WASHINGTON – U.S. Secretary of State Mike Pompeo on Thursday voiced concern over Hong Kong’s plans to allow extraditions to the Chinese mainland as he met with the city’s pre-eminent pro-democracy leader.
The top U.S. diplomat discussed the controversial extradition bill during talks in Washington with a delegation headed by Martin Lee, a founder of Hong Kong’s opposition Democratic Party.
Pompeo “expressed concern about the Hong Kong government’s proposed amendments to the Fugitive Ordinance law, which threaten Hong Kong’s rule of law,” State Department spokeswoman Morgan Ortagus said in a statement after the meeting.
“He also expressed support for Hong Kong’s long-standing protections of human rights, fundamental freedoms and democratic values, which are guaranteed under the Basic Law,” she said.
She was referring to the law that came into effect when Britain handed control of its colony in 1997 to China, which promised a separate political system in the international financial hub that includes greater freedoms.
The extradition plan recently led to scuffles inside Hong Kong’s legislature, with critics saying it would mark a significant blow to the city’s semi-autonomous status and make it less attractive to foreign investors.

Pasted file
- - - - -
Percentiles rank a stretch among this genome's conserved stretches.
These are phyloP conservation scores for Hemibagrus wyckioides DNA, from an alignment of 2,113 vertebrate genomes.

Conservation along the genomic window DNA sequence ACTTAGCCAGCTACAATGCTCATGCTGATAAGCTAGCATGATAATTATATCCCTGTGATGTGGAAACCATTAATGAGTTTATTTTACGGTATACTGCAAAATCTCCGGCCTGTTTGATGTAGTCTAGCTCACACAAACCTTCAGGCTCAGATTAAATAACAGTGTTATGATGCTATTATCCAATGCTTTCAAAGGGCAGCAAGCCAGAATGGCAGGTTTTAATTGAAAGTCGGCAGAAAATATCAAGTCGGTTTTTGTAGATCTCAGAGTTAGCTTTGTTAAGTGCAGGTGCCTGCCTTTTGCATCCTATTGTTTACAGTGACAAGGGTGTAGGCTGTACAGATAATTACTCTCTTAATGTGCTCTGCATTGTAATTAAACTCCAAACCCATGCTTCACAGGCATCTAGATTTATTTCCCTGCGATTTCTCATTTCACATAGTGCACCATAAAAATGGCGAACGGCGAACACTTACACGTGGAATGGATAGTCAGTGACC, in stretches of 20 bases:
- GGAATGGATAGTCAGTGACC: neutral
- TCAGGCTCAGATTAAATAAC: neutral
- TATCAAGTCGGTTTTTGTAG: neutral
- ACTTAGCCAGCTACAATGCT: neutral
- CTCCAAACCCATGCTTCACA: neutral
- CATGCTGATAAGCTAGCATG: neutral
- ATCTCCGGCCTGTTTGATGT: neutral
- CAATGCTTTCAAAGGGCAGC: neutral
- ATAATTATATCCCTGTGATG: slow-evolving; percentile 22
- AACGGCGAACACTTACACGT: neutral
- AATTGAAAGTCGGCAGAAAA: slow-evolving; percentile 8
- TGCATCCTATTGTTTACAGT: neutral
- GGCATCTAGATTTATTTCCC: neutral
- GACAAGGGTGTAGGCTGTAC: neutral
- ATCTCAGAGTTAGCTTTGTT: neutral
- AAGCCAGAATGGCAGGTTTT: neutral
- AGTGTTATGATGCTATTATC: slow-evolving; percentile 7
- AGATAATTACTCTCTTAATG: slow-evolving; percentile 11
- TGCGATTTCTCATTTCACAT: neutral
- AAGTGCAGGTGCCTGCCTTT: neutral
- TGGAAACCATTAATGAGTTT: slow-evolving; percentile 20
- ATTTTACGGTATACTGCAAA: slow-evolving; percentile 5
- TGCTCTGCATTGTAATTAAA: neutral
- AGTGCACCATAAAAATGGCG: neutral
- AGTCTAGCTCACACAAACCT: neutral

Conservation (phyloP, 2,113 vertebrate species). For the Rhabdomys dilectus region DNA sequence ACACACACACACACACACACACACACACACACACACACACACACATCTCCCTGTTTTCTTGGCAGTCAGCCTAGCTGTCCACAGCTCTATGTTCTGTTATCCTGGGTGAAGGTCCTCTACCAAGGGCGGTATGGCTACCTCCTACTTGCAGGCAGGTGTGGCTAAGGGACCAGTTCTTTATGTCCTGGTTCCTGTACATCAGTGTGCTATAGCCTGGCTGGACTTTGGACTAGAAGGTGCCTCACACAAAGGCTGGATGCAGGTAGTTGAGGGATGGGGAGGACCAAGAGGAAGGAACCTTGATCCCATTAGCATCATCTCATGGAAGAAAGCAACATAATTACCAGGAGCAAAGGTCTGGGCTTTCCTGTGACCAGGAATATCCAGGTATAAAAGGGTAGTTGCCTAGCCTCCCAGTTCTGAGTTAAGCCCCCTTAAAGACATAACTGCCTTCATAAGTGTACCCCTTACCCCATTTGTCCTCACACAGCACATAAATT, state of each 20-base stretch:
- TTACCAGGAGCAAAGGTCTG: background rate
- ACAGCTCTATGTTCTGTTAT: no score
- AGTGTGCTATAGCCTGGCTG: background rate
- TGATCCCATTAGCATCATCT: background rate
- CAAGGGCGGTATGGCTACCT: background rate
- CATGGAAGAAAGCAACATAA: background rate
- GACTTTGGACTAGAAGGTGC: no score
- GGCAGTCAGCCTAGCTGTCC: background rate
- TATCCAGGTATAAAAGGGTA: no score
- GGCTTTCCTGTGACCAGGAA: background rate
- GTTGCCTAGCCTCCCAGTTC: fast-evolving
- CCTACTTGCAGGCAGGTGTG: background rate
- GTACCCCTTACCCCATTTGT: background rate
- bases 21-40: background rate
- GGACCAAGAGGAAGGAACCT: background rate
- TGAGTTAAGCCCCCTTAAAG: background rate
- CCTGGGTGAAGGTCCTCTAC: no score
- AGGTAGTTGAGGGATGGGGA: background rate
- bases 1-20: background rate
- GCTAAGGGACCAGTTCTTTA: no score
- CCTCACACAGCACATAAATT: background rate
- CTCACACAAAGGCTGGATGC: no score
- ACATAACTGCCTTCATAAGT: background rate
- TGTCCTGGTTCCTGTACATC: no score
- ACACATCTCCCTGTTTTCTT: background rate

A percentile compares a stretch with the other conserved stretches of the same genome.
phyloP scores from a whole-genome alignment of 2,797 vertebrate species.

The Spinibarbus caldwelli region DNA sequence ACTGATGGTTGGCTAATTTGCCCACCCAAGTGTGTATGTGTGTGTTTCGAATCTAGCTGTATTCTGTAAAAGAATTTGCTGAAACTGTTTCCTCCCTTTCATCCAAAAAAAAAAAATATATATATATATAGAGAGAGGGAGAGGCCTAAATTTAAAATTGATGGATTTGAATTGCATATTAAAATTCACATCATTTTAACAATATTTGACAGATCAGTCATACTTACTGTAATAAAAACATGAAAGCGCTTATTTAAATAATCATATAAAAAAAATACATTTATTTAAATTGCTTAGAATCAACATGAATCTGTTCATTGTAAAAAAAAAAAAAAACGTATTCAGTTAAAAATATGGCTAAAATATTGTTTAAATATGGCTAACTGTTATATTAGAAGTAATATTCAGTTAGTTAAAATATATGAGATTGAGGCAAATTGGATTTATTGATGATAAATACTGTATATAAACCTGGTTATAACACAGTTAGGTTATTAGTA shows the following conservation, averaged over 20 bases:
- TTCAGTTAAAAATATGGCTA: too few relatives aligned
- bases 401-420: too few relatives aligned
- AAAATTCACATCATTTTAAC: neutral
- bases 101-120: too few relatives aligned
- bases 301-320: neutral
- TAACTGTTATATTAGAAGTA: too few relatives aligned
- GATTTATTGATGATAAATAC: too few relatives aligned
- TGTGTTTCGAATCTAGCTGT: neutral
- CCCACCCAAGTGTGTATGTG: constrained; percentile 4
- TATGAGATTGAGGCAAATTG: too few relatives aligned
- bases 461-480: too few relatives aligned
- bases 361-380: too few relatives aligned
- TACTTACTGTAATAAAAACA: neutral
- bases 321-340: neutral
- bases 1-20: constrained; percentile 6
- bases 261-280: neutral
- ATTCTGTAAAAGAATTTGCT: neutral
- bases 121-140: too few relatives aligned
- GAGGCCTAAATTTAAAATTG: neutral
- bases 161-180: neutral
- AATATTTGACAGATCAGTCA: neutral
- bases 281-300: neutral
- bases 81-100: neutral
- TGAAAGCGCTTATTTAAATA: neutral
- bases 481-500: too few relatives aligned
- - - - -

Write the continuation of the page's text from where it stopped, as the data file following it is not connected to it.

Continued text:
Hong Kong’s government is pushing the bill that would allow case-by-case extraditions to any jurisdictions with which it does not already have an agreed treaty — including mainland China, Macau and Taiwan.
Historically Hong Kong has balked at mainland extraditions because of the opacity of China’s criminal justice system and its liberal use of the death penalty.
Lee has frequently taken his message overseas. In 2014, China voiced anger after then U.S. Vice President Joe Biden met Lee and reiterated America’s “long-standing support for democracy in Hong Kong.”
In an opinion piece this week in The Washington Post, Lee warned that the extradition law could make Americans and other foreigners “potential hostages to extradition claims driven by the political agenda of Beijing.”
“The time for the world to act to protect Hong Kong’s free society and legal system is now — not when Hong Kong people and others are taken to be jailed in China,” he wrote.
A recent report by the U.S.-China Economic and Security Review Commission, an advisory body set up by the U.S. Congress, warned that the extradition bill posed “serious” security risks to the estimated 85,000 U.S. citizens in Hong Kong.
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